Squamous Intraepithelial Lesion

This term indicates that the cells collected from the Pap smear may be precancerous.

If the changes are low grade, it means the size, shape, and other characteristics of the cells suggest that if a precancerous lesion is present, it's likely to be years away from becoming cancer.

If the changes are high grade, there's a greater chance that the lesion may develop into cancer much sooner. In this instance, additional diagnostic testing is necessary.

Atypical Glandular Cells

Glandular cells produce mucus and grow in the opening of your cervix and within your uterus. Atypical glandular cells may appear to be abnormal, which raises a worry for the presence of precancer or cancer.

Further testing is needed to determine the source of the abnormal cells and their significance.

Squamous Cell Cancer or Adenocarcinoma Cells

This result means the cells collected for the Pap smear appear so abnormal that the pathologist is almost certain a cancer is present.

"Squamous cell cancer" refers to cancers arising in the flat surface cells of the vagina or cervix. "Adenocarcinoma" refers to cancers arising in glandular cells. If such cells are found, your doctor will recommend a prompt evaluation.

Follow-Up After an Abnormal Pap Smear

Follow-up depends on the type of abnormality seen. Sometimes, only repeat testing is needed. In other instances, your doctor may perform a procedure called colposcopy using a special magnifying instrument (colposcope) to examine the tissues of the cervix, vagina, and vulva

Cervical Cancer Doctor Discussion Guide

Get our printable guide for your next doctor's appointment to help you ask the right questions.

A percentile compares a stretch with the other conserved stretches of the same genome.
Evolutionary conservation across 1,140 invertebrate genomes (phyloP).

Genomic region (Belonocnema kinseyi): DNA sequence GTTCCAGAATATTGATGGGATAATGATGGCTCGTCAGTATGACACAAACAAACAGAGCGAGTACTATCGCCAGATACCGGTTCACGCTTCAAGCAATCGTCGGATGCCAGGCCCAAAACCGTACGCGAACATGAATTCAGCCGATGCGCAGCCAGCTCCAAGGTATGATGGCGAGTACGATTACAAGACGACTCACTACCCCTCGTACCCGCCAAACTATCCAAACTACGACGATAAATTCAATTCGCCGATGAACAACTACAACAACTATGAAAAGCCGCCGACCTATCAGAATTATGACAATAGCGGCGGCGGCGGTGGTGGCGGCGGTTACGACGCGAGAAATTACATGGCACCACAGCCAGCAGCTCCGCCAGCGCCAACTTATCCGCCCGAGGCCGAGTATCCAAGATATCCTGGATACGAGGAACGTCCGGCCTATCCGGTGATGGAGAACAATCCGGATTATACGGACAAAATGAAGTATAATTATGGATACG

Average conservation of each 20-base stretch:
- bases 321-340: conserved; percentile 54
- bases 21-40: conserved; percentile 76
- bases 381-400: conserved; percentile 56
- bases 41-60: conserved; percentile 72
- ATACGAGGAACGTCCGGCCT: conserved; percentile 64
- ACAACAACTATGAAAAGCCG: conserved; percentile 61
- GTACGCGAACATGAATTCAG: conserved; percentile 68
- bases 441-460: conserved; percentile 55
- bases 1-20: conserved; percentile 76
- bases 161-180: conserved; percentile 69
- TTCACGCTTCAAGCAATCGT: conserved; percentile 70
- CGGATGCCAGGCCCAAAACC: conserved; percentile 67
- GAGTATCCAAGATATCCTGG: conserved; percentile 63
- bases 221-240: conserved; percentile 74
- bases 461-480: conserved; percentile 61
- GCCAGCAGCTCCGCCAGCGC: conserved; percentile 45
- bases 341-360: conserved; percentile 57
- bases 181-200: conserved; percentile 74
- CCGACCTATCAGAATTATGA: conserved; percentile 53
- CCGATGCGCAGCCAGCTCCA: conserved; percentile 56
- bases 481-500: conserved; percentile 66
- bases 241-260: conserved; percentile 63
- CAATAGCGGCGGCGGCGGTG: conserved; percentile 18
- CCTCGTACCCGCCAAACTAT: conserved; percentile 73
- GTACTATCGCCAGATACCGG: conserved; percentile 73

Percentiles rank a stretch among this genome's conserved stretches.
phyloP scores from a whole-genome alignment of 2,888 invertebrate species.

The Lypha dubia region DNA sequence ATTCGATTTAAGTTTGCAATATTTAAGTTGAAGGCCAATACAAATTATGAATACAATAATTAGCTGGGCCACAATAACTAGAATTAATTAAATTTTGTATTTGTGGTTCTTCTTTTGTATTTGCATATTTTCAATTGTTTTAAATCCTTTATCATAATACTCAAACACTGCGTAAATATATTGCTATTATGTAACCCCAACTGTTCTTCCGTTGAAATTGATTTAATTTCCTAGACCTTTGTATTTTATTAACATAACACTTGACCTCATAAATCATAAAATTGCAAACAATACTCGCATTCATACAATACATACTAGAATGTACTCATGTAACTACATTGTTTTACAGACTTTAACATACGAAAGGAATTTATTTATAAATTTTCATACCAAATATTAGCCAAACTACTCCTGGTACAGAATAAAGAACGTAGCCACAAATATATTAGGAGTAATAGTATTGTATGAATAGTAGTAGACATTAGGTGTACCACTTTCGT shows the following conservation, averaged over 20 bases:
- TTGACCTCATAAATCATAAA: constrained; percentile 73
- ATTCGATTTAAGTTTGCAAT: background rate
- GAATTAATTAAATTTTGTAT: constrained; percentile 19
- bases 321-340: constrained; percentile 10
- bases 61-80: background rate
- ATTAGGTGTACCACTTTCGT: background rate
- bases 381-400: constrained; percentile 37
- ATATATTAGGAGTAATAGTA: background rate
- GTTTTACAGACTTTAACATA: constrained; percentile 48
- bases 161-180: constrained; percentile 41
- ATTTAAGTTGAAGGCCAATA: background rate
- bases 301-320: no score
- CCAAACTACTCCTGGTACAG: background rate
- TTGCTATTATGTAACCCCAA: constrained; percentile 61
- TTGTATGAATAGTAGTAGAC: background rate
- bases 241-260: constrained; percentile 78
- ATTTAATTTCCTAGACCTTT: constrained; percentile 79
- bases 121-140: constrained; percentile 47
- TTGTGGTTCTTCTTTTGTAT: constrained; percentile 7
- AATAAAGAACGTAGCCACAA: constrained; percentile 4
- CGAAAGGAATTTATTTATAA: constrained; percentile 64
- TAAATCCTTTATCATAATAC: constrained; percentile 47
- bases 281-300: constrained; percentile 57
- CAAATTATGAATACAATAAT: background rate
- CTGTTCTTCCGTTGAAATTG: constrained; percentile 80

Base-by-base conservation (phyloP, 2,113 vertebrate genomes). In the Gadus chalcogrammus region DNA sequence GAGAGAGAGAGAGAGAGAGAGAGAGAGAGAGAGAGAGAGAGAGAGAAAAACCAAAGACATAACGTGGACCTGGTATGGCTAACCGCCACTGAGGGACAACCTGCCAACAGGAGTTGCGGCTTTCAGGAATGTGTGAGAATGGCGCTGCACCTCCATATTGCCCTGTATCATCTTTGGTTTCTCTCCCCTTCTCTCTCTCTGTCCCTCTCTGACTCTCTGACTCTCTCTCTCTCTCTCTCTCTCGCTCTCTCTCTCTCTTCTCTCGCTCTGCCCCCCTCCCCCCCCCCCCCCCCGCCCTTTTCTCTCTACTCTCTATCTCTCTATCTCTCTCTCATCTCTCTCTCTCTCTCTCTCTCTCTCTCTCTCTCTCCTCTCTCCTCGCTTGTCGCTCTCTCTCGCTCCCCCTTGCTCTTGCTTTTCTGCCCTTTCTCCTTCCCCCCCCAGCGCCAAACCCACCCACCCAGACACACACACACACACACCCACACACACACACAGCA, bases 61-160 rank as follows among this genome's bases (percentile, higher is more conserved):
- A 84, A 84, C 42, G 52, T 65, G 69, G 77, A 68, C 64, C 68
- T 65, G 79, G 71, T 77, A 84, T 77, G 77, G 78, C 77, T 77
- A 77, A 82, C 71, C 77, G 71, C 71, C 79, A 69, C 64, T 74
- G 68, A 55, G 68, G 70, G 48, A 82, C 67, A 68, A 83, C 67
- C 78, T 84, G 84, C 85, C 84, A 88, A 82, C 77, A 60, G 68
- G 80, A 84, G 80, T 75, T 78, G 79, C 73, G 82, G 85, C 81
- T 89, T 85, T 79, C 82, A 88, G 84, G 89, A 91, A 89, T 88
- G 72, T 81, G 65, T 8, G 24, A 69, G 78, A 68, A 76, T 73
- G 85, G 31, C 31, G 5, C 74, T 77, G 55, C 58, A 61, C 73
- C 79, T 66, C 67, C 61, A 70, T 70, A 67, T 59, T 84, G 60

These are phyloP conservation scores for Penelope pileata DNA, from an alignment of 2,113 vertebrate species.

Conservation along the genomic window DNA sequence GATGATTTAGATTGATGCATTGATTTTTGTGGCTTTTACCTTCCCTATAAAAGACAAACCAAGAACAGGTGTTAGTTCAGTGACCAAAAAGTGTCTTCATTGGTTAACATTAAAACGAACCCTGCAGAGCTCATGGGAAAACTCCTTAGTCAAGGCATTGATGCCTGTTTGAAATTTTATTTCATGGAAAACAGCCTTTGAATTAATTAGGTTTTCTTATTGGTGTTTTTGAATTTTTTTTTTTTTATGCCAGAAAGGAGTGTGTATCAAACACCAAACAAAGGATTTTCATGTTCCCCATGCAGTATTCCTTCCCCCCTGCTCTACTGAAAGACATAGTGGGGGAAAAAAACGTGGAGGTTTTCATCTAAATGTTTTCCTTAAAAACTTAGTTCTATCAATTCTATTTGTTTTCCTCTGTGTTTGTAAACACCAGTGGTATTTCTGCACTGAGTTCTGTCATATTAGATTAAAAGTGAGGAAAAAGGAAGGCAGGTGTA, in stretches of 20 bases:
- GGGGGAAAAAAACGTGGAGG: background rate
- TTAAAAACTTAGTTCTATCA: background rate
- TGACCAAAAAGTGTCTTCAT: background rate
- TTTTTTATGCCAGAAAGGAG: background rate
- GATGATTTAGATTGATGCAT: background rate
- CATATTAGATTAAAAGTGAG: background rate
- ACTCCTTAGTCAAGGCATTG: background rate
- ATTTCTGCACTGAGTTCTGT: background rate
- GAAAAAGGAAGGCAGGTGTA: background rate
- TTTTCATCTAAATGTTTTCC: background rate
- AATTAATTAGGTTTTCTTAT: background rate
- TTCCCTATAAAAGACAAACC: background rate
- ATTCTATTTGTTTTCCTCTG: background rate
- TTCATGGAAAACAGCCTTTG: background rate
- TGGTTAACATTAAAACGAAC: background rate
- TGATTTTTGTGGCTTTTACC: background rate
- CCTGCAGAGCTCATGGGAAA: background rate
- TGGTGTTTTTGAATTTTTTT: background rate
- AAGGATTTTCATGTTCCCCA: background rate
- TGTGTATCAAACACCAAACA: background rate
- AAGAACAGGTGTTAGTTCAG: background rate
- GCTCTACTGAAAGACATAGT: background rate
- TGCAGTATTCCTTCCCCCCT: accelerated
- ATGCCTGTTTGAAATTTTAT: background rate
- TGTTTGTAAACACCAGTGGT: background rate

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Your doctor also may take a tissue sample (biopsy) from any areas that appear abnormal. The tissue sample is then sent to a laboratory for analysis and a definitive diagnosis. Based on these results, you may need treatment to remove any abnormal cells. After treatment, you will need to continue follow-up for cervical cancer screenings. 

A Word From Verywell

Detecting cervical cancer early with a Pap smear gives you a greater chance at a cure. Remain educated about your cervical health and keep up with your pap smears. Another tidbit is to remember not to have sex, douche, or use tampons or other vaginal hygiene products 48 hours prior to your Pap smear test, as these can give false results. 

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Article Sources
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  1. American College of Obstetrics and Gynecology. Frequently asked questions: abnormal cervical cancer screening tests. 2016.

  2. Karimi-zarchi M, Tabatabaie A, Dehghani-firoozabadi A, et al. The most common type of HPV in women with Atypical Squamous Cell of Undetermined Significance (ASCUS) in pap smear in Iran-Yazd. Int J Biomed Sci. 2015;11(4):173-5.

  3. American Cancer Society. The Pap (Papanicolaou) test. Updated December 9, 2016.